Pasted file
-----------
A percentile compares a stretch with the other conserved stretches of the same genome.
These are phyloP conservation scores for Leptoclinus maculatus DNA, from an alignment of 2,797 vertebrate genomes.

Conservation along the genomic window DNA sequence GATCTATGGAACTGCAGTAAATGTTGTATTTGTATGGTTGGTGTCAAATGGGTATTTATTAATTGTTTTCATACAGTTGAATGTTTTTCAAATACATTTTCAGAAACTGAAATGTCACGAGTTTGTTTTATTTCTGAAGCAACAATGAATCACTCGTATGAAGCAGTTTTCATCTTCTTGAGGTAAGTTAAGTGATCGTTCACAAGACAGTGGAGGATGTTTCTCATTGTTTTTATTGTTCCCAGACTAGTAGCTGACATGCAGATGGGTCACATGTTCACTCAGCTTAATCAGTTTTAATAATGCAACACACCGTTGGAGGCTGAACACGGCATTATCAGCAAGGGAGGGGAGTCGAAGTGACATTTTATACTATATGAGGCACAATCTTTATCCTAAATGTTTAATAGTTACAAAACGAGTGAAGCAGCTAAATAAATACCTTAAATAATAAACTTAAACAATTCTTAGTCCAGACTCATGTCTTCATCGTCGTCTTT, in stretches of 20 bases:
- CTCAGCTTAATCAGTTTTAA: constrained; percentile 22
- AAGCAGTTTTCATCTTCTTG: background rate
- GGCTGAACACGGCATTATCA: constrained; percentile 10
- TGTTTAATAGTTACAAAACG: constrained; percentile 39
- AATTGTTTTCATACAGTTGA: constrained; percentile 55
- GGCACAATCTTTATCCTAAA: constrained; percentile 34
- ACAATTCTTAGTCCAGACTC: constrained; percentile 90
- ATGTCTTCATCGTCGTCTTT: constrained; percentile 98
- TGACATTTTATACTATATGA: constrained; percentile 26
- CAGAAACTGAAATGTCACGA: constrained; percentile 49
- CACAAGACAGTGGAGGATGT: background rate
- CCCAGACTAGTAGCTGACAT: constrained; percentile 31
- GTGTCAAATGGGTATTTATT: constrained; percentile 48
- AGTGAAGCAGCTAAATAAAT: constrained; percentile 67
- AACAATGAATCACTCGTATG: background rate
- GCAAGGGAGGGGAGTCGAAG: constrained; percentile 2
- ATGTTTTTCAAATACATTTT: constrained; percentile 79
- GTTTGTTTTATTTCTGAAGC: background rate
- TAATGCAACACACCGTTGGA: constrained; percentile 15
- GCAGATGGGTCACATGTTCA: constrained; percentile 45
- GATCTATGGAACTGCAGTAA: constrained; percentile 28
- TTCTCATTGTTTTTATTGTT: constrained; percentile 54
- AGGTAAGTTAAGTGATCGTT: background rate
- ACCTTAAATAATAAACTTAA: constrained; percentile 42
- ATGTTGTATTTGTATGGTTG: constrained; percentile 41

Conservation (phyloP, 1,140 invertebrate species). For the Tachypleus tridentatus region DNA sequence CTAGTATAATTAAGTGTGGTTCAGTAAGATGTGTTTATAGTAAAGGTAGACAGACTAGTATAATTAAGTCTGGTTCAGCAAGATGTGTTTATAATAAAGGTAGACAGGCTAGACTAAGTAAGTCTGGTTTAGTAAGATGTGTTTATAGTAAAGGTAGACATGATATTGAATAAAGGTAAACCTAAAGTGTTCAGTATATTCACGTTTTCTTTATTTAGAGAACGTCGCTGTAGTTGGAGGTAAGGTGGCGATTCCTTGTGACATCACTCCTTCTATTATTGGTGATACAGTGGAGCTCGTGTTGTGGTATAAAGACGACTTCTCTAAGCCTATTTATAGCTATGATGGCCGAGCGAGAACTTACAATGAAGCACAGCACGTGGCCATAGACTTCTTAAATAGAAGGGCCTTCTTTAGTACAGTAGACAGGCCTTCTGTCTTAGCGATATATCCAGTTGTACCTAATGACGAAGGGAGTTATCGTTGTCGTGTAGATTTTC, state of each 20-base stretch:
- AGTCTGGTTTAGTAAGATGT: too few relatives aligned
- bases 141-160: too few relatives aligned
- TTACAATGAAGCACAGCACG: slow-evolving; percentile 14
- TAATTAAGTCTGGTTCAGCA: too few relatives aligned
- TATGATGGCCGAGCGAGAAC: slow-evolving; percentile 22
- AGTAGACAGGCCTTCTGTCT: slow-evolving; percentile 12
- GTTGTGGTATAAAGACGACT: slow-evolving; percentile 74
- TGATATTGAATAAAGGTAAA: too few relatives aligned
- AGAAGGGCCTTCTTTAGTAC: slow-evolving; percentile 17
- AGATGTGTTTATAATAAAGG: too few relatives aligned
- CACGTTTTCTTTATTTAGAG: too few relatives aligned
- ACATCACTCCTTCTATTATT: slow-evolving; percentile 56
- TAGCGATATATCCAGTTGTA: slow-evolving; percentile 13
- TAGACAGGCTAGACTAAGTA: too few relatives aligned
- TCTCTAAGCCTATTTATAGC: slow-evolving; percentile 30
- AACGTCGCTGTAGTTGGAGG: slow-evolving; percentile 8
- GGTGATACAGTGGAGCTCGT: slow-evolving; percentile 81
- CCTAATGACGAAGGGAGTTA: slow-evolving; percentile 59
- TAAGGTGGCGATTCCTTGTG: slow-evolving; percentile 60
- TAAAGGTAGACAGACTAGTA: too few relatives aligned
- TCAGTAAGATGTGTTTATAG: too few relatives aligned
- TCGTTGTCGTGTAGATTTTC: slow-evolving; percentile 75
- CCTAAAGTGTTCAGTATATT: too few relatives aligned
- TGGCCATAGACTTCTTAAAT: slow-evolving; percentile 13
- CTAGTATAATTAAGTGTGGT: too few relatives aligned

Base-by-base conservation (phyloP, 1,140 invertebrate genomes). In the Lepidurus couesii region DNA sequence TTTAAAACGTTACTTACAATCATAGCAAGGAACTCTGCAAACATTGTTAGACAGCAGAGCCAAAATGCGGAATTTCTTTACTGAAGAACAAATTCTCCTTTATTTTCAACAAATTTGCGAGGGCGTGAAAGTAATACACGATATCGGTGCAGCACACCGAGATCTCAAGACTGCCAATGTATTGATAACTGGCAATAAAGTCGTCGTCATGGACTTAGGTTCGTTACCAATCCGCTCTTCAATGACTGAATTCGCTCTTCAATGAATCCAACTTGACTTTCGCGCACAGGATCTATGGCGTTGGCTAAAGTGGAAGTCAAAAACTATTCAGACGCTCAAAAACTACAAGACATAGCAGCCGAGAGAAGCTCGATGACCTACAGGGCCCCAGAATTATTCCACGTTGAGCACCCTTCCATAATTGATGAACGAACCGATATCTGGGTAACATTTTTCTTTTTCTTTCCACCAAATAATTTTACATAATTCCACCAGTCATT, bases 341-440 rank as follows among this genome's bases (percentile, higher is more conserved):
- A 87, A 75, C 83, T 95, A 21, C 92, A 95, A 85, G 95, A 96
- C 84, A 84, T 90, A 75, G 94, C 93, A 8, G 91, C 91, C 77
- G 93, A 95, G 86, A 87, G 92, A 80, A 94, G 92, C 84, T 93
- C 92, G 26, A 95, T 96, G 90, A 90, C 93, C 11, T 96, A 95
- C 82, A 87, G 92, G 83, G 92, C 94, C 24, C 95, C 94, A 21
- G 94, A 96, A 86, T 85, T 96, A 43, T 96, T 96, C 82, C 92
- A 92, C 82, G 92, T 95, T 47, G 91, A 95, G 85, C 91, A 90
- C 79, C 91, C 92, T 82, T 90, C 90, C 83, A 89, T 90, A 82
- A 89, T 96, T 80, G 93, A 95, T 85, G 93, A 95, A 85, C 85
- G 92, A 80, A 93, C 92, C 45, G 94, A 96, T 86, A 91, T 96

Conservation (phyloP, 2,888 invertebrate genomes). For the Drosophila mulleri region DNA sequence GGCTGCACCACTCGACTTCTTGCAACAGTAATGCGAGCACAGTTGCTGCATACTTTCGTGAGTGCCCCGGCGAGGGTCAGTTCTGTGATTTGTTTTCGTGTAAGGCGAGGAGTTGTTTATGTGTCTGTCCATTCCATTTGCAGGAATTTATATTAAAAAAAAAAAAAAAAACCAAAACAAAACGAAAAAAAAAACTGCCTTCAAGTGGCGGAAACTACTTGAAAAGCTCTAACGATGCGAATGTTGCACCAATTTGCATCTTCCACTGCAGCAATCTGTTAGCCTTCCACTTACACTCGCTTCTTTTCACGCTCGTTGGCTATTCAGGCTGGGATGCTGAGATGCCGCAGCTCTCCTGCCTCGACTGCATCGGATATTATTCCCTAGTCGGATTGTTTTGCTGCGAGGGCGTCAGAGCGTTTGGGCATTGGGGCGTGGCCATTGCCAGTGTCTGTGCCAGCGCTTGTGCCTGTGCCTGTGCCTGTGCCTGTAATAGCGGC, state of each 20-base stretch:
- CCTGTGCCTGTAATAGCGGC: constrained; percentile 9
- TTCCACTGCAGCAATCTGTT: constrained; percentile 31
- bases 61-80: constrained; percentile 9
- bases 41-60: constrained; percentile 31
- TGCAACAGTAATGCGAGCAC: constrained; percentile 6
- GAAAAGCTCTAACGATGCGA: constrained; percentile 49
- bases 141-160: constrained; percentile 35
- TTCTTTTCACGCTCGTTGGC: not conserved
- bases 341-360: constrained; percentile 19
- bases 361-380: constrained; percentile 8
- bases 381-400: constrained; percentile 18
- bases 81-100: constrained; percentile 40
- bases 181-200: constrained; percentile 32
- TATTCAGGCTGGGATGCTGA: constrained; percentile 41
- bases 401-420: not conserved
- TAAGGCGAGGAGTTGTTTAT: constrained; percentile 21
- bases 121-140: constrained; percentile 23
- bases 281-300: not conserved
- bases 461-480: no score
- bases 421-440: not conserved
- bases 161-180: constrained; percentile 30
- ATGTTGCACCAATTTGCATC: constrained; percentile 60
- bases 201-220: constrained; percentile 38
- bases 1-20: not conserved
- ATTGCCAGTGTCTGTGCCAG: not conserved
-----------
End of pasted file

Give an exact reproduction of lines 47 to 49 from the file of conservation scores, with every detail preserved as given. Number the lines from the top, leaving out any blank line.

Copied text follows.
- CCTAATGACGAAGGGAGTTA: slow-evolving; percentile 59
- TAAGGTGGCGATTCCTTGTG: slow-evolving; percentile 60
- TAAAGGTAGACAGACTAGTA: too few relatives aligned